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January 3rd. Freedom.

Today the Owner and I go to Cambridge, where we visit the River. I have an excellent time and manage to Outrage Several Ducks (who congregate on the Other Side looking Supercilious) by suggesting I am On My Way to See Them. It is a Moral Victory, and one I am Preparing to Push Home when the owner calls me to Exit the River.

We have to go now, says the Owner. We are going to the pub for lunch.

I will stay here whilst you do that, I say. I am planning to Entertain those Ducks.

The Ducks do not Want to be Entertained, says the Owner. You have to come to the pub.

I do not Have to do anything, I say. The Freedom of the Truly Moral cannot be limited by Intimidation, Threat or Morally Dubious Claims about the Preferences of Ducks, I say. If it were then they would not be Moral at all, they would merely be Following Orders.

I am not expecting the Moral Dog to Follow Orders, says the Owner, I am expecting him to Adopt a Moral Approach which involves Coming to the Pub.

I don’t understand why, I say. I am not stopping you from going to the Pub. Almost certainly, once there, you will Eat Lettuce and talk about Salad Dressing. It will be Gripping. You will not need the Moral Dog to Entertain You. I would like to Entertain the Ducks.

I am not taking you with me to Entertain me, says the Owner. I am taking you with me because you Cannot Stay Here Without Me. And the reason for that is precisely because you would like to Entertain the Ducks.

This is most unfair, I say. What about the Freedom of the Moral Dog? I ask.

The Freedom of the Moral Dog is Subject to Limits, says the Owner. There are Always Limits, particularly Regarding Ducks.

In that case, I say, I have been Misinformed. I thought that, as John Milton says in Paradise Lost, it is the Freedom to Fall that is the Point of Being Moral. Is not that also a Reasonable Summary of the Philosophy of Immanuel Kant? Did he not say there is only one innate right, and that is Freedom, defined as independence from being constrained by another’s choice?

He did say that, says the Owner, but the Happiness of Ducks is considered a Common Social Purpose to which we must All Commit and through which we must Moderate our Behaviour in order to Remain Moral.

I have never heard anything so ridiculous, I say. The Happiness of Ducks? Did not Kant suggest that a state cannot legitimately impose its own conception of happiness upon its citizens, since to do so would be for the ruler to treat us as children?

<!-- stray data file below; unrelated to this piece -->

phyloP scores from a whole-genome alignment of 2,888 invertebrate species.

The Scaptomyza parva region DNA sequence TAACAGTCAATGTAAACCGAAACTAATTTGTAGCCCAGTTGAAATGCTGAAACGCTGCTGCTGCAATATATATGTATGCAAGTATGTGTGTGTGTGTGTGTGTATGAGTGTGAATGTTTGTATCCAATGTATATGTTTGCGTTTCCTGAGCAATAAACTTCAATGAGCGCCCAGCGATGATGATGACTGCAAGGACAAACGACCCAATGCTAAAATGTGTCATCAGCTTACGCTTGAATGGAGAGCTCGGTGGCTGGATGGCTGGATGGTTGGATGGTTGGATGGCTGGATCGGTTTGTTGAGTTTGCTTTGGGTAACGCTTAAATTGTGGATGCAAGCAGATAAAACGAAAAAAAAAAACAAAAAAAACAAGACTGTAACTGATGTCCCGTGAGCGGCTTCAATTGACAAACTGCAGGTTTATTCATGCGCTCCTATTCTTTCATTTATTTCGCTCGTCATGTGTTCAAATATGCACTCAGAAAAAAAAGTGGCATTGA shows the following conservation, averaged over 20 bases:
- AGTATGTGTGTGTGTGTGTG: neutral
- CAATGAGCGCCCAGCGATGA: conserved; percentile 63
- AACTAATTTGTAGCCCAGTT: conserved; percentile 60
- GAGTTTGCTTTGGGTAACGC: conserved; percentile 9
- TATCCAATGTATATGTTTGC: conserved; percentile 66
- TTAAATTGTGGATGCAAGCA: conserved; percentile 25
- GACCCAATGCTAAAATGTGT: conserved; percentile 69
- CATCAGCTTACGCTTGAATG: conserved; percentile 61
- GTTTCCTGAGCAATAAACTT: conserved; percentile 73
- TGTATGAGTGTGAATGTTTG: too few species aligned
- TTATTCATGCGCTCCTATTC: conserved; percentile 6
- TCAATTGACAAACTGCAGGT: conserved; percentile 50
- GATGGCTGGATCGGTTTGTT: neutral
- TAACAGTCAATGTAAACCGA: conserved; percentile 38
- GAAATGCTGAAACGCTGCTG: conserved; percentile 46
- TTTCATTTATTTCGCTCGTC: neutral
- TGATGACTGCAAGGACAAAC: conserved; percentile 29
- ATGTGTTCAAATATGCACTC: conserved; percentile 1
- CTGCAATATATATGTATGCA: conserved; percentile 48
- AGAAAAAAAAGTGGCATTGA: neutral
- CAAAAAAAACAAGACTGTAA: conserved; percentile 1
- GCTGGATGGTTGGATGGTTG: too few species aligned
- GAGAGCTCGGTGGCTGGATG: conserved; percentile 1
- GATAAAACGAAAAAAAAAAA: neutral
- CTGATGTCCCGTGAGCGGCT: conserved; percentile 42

He did indeed, says the Owner, but No Dog is an Island.

Of course I am not an Island, I say. If I were an Island then I could not seriously expect success in Entertaining Ducks.

I do not mean that sort of Island, says the Owner, I mean that you are a Part of the Moral Community. Kant suggests that, when determining what is Morally Permissible for the Moral Community, One must Consider the Consequences if Everyone were to do it at once?

I am Rather Pleased to know that I am Part of the Moral Community, since this represents a considerable Step Up from the Ducks. So, I say, when determining whether it is permissible to Entertain Ducks I must consider what would happen if everyone in the Community were to Entertain the Ducks with me?

Exactly, says the Owner.

That sounds like a Fantastic Idea, I say. Come with me into the River and we can Give It A Go.

We could, says the Owner. Although I think you will find that, when we are Shut into our Police Cells by the rest of the Moral Community, we may wish we had been to the Pub.

The Freedom of the Moral Dog cannot be limited by Intimidation, Threat or Morally Dubious Arguments about the Happiness of Ducks, I say.

I know that, says the Owner. On the Other Hand, you might also take the View that a Chip in the Hand is worth two Ducks in the Bush.

The Owner and I go to the Pub. This is a Mutual Moral Agreement in the Interests of the Moral Community. The Freedom of the Moral Dog is not limited by Intimidation, Threat or Ridiculous Duck Fascicm. It is, however, moderately susceptible to the Offer of Chips.

Although given that I am a member of the Moral Community it is not Clear why I have to eat them Under the Table.

Categories: dignity dog dog philosophy freedom

Hergest the Hound

I am a dog of many thoughts.

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